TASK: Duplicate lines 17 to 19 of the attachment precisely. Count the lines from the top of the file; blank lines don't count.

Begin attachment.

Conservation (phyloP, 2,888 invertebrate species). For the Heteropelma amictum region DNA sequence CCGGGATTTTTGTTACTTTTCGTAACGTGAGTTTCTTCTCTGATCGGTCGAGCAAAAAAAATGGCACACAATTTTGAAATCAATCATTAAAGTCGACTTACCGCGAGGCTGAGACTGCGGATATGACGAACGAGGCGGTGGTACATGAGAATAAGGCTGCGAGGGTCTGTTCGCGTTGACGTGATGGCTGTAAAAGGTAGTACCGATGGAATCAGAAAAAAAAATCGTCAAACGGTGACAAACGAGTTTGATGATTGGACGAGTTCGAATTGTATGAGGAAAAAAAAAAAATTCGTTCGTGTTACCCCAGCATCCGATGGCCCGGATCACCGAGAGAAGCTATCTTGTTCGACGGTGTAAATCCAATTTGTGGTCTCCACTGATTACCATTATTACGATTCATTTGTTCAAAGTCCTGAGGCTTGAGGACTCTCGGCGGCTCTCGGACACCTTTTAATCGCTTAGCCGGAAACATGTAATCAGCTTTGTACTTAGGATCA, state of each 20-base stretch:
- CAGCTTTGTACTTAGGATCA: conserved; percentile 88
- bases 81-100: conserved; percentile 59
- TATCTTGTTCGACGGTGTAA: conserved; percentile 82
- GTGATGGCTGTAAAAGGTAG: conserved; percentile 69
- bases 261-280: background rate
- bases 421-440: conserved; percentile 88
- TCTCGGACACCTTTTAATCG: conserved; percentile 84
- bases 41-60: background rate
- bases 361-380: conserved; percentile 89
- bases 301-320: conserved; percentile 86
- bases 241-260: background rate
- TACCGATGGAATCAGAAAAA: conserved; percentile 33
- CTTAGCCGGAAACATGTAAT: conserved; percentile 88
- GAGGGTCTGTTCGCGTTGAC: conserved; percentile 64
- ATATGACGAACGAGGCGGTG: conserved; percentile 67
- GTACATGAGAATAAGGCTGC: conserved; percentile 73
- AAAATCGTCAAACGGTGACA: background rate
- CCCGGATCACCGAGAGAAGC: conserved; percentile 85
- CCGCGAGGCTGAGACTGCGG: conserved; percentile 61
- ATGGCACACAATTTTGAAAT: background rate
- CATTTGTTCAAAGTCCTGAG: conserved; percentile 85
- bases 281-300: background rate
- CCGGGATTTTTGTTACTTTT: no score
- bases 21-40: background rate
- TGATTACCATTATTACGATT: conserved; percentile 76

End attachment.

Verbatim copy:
- GTACATGAGAATAAGGCTGC: conserved; percentile 73
- AAAATCGTCAAACGGTGACA: background rate
- CCCGGATCACCGAGAGAAGC: conserved; percentile 85